Host Ira Glass speaks with Columbia University professor Peter Coleman, who shares some surprising details about the battle surrounding the abortion debate in Boston during the 1990s. We learn what secret meetings between the warring groups could accomplish, and what they couldn't.
Ira Glass talks with Scharlette Holdman, who works with defense teams on high profile death row cases, and who has not talked to a reporter in more than 25 years. Why did she suddenly end the moratorium on press? Because her story is about something important: Namely, a beautiful chicken.
Scharlette Holdman's story continues, in which she and the rest of a legaldefense team try to save a man on death row by finding a star witness — achicken with a specific skill.
Host Ira Glass revisits some interviews done with Penn State students in 2009, long before the sex abuse scandal that's engulfed the football team and led to the resignation of its legendary coach, as well as the university's President. Back in 2009, students said that the best thing about Penn State football is the high moral standard upheld by the team and its coaches.
We hear excerpts from our 2009 episode that was recorded at Penn State. Though the focus of that episode was student drinking and partying, we hear how much of the culture of the school is organized around football and how deeply people loved the team and Coach Joe Paterno.
Host Ira Glass talks with science writer Paul Hoffman about a mathematician named Frank Nelson Cole, who demonstrated a groundbreaking idea at a conference in 1903. Paul explains that in addition to their celebrated breakthroughs, many of the greatest thinkers in history have entertained some very crazy ideas.
Judge Amanda Williams Faces Charges
Host Ira Glass interviews a 14-year old named Annie, who emailed us asking if we would do a show about middle school. She explains why exactly the middle school years can be so daunting.
In an effort to understand the physical and emotional changes middle school kids experience, Ira speaks with reporter Linda Perlstein, who wrote a book called Not Much Just Chillin' about a year she spent following five middle schoolers. Then we hear from producer Alex Blumberg, who was a middle school teacher in Chicago for four years before getting into radio.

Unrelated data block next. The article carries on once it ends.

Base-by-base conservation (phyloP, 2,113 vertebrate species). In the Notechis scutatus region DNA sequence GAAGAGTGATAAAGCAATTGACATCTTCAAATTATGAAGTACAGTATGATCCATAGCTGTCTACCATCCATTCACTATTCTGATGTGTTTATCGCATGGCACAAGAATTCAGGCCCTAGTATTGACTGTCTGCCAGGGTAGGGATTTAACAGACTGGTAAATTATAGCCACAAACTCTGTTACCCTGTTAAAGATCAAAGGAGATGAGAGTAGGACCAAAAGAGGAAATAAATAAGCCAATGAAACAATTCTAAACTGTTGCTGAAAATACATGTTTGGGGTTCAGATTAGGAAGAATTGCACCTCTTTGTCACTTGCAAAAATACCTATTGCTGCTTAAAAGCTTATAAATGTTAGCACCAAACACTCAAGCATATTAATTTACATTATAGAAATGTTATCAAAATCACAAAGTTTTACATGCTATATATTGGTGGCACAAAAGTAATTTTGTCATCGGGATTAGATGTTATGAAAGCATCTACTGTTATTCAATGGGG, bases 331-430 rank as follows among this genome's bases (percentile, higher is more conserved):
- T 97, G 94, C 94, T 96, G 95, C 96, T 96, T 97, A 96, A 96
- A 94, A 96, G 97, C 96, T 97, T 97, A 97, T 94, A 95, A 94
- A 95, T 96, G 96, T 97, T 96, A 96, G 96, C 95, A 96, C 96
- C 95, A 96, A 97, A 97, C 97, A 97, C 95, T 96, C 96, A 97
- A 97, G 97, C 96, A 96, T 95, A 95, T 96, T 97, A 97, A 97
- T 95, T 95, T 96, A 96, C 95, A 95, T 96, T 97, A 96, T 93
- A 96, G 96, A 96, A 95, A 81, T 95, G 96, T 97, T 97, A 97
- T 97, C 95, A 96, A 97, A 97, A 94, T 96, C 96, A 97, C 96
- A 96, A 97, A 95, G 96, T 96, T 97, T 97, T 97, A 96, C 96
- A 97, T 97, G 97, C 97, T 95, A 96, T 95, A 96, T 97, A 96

We sent several correspondents straight to the epicenters of middle school awkwardness: School dances. Producers Lisa Pollak and Brian Reed, plus reporters Eric Mennel, Rob Wildeboer and Claire Holman spoke with kids across the country during the nervous moments leading up to the dances.
We sent a reporter named Dan Grech to the Hundred Year Starship Public Symposium, which aims to tackle the technological problems related to interstellar space travel. And as host Ira Glass explains, Dan found this gathering to be way more adventurous than your average scientific conference.
Ira explains how a man named Chris Butler created a private detective agency where the investigators were good-looking soccer moms. Their publicist invited a reporter named Pete Crooks from Diablo magazine to do a ride-along with the P.I.
It's hard to give things up. Host Ira Glass tells the story of Walter, a three-year-old boy who had to give up his pacifier, and then, wanting comfort, asked all the adults around him to tell the stories of when they gave up their pacifiers.
Ira with former baseball player Bobby Morris, on leaving baseball.
Host Ira Glass talks to someone who escaped from the twin towers with a minute to spare and someone who lost her husband on 9/11. Both say they try to avoid 9/11 commemorations.
Marian Fontana, whose husband was a firefighter who died on 9/11, originally appeared on our show in 2005. Ira talks with Marian today, about what has changed for her over the last 10 years.
The podcast and stream versions of the show include a story here that is not included in broadcast. It catches us up with an Iraqi translator named Basim, who fled the country to Norway after his life was threatened because he aided the American forces.
On 9/11, Lynn Simpson escaped from the 89th floor of the World Trade Center. Ira talks with her about what's changed since she first appeared on the show, just a week after the attacks in 2001.
Host Ira Glass walks through a Kansas City Missouri amusement park called Worlds of Funwith Cole Lindbergh, who had a season pass to the park as a little kid,starting working there summers at 14, and then just stayed. Now he's afull-time, year-round employee, running the games department.
Ira continues with Cole Lindbergh and the hundred teenagers who work for himin the games department at Worlds of Fun. We watch them compete againsteach other to see who can do the most business, in Cole's Sweet Sixteenbracket tournament, which pits all 32 games in the park against each other.
We asked for your stories about amusement parks. Three hundred of youcalled in, with stories of fear, floating carnies and, um, vomit.
Host Ira Glass tells the story of Florencia de Benito Juarez, a small town in Mexico where a new drug gang recently took over. They promised peace and tranquility, and for the most part, they're making good on those promises.
There's a derogatory term in Silicon Valley for companies that amass huge troves of patents and make money by threatening lawsuits: "patent trolls." When Jeff Kelling's Internet company Fototime was sued - along with more than 130 other companies - for violating someone's patent, he wondered if it was a troll (which the company denies), and then settled out of court.
Host Ira Glass tells the stories of two professors, each making a calculation that no one had made before. One gets acclaim.